We must underline that the study has several limitations, in part acknowledged by the authors. First, avoiding use of NIV in high-risk patients might pose serious ethical issues as it might be failure to apply a treatment that was clearly shown to improve clinical outcome [5]. Second, the planned sample size for the primary outcome was 1184 patients (592 per arm), but the study was stopped at 155 due to slow recruitment (average of 1.6 patients per unit per month). Third, it is questionable whether assessment of the risk of extubation failure should be performed beforehand without any post-extubation reassessment: For example, a patient with early signs of respiratory failure (e.g., desaturation within 1 h from extubation) but no pre-defined risk factors might be regarded as more at risk than a patient presenting only some pre-extubation risk factors. Fourth, HFNC was arbitrarily implemented for 24 h only, while in everyday clinical practice, its discontinuation would more likely be based on the patient’s clinical evolution. Fifth, no physiologic test was performed to guide randomization (i.e., predictive enrichment: HFNC could have been implemented only in patients who have decreased respiratory rate after 30 min of treatment). Finally, patients developing hypercapnia during the SBT were excluded; thus, findings from this study do not apply to this population, which might be the most clinically relevant [5] and should be considered as post-extubation NIV application. Despite these limitations, we must recognize that study findings on the role of HFNC in the post-extubation period are relevant and encouraging: Incidence of respiratory failure reflected the hypothesized reduction granted by HFNC and re-intubation somehow decreased, too. Mortality and length of stay were low and similar in both groups. Moreover, the authors performed a multivariate logistic regression analysis to identify factors independently associated with post-extubation respiratory failure. Candidate variables were: HFNC, diagnosis of cancer, days on mechanical ventilation before enrollment, diagnosis of chronic obstructive pulmonary disease (COPD), body mass index (BMI) and heart failure as etiology of respiratory failure. The only factor independently associated with prevention of respiratory failure was HFNC, while diagnosis of cancer increased the risk.

After the switch from invasive mechanical ventilation to unassisted spontaneous breathing, the following untoward effects may arise as direct consequence of the sudden loss of positive intrathoracic pressure [6]: End-expiratory transpulmonary pressure decreases to a level that might be below the closing volume of relatively unstable alveoli, posing risk of collapse and atelectasis; the difference between intravascular capillary pressure and alveolar pressure increases, both directly and as a result of increase in cardiac output, increasing the risk of alveolar transudation and edema. Moreover, after removal of the endotracheal tube, the airway lumen diameter might abruptly decrease, especially during inspiratory efforts, increasing airway resistance and, at high airflow rates, further decreasing alveolar pressure and increasing the work of breathing. These phenomena might initiate a vicious circle that leads to worsened oxygenation and increased hypoxic drive, inspiratory effort and consequently transpulmonary pressure. Heterogeneity of the lung parenchyma due to atelectasis could lead to extremely elevated regional driving transpulmonary pressure, further worsening lung injury and edema. The physiologic effects of HFNC might perfectly match the patient need during the post-extubation period [7,8,9]. HFNC generates a “positive end-expiratory pressure (PEEP) effect” that might increase end-expiratory transpulmonary pressure stabilizing the alveoli, increase alveolar pressure decreasing the hydrostatic capillary-alveolar gradient and increase the airways caliber. Moreover, HFNC improves oxygenation and CO2 clearance, thus decreasing the hypoxic and hypercapnic drives and the inspiratory effort. In this way, driving transpulmonary pressure decreases, preventing further injury, and work of breathing is reduced, preventing fatigue [10]. Finally, heated humidified gas delivered by HFNC can promote secretions fluidity and clearance. These data suggest that HFNC could effectively contribute to interrupt the post-extubation vicious circle of edema, excessive effort, lung injury and muscle fatigue, facilitating full recovery of lung function.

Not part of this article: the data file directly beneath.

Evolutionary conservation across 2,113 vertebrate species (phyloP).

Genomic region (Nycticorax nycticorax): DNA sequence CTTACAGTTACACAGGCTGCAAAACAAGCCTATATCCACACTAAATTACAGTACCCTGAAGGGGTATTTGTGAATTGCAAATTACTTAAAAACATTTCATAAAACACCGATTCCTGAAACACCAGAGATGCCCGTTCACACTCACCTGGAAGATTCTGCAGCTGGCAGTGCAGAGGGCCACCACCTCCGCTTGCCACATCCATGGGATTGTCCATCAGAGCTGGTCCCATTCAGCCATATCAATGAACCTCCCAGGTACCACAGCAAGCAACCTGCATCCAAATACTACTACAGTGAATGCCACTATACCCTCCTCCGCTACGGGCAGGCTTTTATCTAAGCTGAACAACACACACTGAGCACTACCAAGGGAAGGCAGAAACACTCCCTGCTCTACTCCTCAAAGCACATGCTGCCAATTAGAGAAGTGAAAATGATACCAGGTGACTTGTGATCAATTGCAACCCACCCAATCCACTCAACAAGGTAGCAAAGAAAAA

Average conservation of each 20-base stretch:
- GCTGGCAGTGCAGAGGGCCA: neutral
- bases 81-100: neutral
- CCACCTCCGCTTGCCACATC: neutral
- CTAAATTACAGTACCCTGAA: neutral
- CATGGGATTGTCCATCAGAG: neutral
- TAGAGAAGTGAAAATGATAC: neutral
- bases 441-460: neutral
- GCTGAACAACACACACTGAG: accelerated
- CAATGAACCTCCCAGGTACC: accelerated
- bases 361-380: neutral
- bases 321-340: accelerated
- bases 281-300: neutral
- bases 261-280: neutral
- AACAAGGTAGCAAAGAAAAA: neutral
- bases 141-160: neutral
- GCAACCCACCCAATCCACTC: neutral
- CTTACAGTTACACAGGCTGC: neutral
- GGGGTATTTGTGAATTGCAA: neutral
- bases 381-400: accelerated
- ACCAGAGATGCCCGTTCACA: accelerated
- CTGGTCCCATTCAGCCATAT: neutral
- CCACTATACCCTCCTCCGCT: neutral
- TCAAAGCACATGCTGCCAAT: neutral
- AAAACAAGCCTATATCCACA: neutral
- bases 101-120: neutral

In conclusion, as described by the study of Dr. Fernandez and colleagues [2], HFNC might be a powerful respiratory support in the post-extubation period with multiple physiologic and clinical benefits. However, use of HFNC should be limited to patients at risk of re-intubation, while NIV should be considered promptly in COPD patients and in those with rapid deterioration of the respiratory function while on HFNC.



body mass index


chronic obstructive pulmonary disease


high-flow nasal cannula


intensive care unit


noninvasive ventilation


positive end-expiratory pressure


spontaneous breathing trial


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All authors participated in ideation and writing of the manuscript and critically reviewed it in its final form. All authors read and approved the final manuscript.



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Correspondence to Samir Jaber.

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Mauri, T., Grasselli, G. & Jaber, S. Respiratory support after extubation: noninvasive ventilation or high-flow nasal cannula, as appropriate. Ann. Intensive Care 7, 52 (2017).